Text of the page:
Katy Burns: Again? Again?!
It was just a tiny vignette on NBC’s nightly news show last Monday.
Richard Engel, the network’s widely respected chief foreign correspondent, was visiting a Syrian refugee camp where he interviewed a man who’d fled to the camp with his wife and 11 children to “hide from the poison gas.”
But, said Engel, “the most powerful words came from 10-year-old Sidra.” A beautiful child with dark curly hair and big brown eyes looked earnestly at the camera and spoke while Engel translated what he said was her “message for Obama.” It was wrenching in its clarity, its innocence.
“Does he want his kids to be like us? Aren’t we just like them? When we get older, we are going to write ‘Obama didn’t help us.’ ”
Well. Whose heart wouldn’t be moved by such directness? Case closed! Let’s go in, guns blazing!
I am a great admirer of Engel’s bravery and skill in reporting from miserable places under exceedingly dangerous conditions, but this was raw emotional manipulation. It was pro-war propaganda, the shameless use of a child by her parents, a reporter and a network. Maybe Engel needs a break from the appalling, heart-rending front.
And maybe we – all of us – need a break from war. We have seen so much – too much – of it lately. But I’m not sure we’ll get one.
By the time you read this, we may be back in a war. We’re at least flirting with one. Our resolutely anti-war president seems on the verge of taking military action against a nation, Syria, that does not directly threaten us.
Syria’s leader is a thoroughly bad man who has waged merciless war against his own people. Trouble is, many of his opponents in a civil war which has now been going on for two years and has cost thousands of Syrians their lives are, often, equally wretched human beings who likely would also commit atrocities if atrocities furthered their ambitions.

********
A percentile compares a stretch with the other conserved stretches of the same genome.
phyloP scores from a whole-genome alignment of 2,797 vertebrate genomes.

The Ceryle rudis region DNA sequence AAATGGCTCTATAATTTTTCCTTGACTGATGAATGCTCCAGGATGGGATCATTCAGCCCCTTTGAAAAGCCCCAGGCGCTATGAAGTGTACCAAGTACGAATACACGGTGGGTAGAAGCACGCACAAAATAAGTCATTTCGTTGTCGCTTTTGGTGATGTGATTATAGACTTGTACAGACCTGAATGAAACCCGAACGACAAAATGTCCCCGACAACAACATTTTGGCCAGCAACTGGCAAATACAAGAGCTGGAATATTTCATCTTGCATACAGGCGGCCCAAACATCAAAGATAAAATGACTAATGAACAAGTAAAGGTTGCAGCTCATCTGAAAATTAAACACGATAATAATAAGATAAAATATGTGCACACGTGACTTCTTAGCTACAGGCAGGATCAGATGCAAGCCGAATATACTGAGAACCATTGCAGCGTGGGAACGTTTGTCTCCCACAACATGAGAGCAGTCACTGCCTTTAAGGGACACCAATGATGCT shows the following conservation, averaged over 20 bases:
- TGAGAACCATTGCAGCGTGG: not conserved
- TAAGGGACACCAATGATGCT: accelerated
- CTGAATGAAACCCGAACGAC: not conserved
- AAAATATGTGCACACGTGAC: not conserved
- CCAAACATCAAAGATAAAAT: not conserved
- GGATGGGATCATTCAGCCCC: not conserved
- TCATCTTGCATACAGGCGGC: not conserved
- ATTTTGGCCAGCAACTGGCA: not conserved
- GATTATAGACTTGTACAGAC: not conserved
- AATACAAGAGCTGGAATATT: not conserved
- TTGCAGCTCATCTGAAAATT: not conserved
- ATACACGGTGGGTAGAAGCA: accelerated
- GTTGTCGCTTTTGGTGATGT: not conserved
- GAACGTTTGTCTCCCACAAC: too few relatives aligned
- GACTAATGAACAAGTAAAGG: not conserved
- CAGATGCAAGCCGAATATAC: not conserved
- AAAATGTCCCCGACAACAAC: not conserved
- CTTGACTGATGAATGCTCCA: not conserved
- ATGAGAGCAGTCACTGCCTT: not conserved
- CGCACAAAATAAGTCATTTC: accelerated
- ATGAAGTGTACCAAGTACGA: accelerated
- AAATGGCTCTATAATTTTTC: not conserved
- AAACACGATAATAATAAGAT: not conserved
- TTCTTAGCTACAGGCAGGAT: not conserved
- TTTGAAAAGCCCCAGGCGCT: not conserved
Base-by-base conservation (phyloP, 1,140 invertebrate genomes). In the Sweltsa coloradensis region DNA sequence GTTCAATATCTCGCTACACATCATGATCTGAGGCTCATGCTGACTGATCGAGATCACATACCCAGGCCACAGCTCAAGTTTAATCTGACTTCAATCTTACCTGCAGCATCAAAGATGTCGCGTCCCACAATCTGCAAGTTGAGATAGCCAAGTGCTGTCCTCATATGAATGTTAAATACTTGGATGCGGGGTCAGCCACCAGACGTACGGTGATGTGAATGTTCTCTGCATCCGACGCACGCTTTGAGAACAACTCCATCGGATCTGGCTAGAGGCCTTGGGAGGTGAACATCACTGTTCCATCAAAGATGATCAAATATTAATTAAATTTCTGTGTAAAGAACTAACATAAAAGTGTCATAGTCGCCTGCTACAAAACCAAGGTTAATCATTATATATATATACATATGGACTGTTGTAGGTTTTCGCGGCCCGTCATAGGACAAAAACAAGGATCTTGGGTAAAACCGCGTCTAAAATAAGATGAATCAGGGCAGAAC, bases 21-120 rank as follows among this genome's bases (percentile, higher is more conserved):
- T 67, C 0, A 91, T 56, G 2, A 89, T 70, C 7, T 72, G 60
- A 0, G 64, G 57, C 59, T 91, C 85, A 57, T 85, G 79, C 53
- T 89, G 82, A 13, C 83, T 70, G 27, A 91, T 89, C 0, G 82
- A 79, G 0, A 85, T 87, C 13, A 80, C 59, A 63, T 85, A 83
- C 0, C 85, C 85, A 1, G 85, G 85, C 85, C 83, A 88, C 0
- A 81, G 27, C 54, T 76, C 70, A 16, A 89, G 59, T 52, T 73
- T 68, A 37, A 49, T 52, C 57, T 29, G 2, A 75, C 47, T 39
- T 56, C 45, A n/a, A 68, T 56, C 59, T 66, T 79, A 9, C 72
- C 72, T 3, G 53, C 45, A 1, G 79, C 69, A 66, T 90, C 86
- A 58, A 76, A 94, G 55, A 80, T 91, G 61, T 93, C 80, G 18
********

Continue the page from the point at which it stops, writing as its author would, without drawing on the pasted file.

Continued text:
And now someone in Syria has used lethal chemical weapons – something that has been morally unacceptable to the civilized world for decades – against many innocent civilians. Our president has said on more than one occasion that he drew a “red line” against such heinous weapons specifically in Syria.
Well, it seemed like a good idea. One little phrase. It was resolute. And where was the harm? After all, who in his right mind would use lethal chemical weapons in this day and age?
Except that all the evidence so far says that someone did. There are terrible, heart-wrenching pictures and videos to show the horror. Medical reports seem to back them up.
But we don’t know for sure who did it, despite Secretary of State John Kerry’s strong case Friday that it was indeed the regime. Yes, Syrian strongman Bashar al Assad is a ruthless man who probably wouldn’t hesitate to use chemical weapons if he were losing. But – importantly – lately he has not been losing. And many of his opponents are equally ruthless. Conventional wisdom is that only he has access to such lethal means and that his opponents do not. But do we, can we know that to a certainty? I suspect not, although we of course are not privy to the administration’s intelligence reports.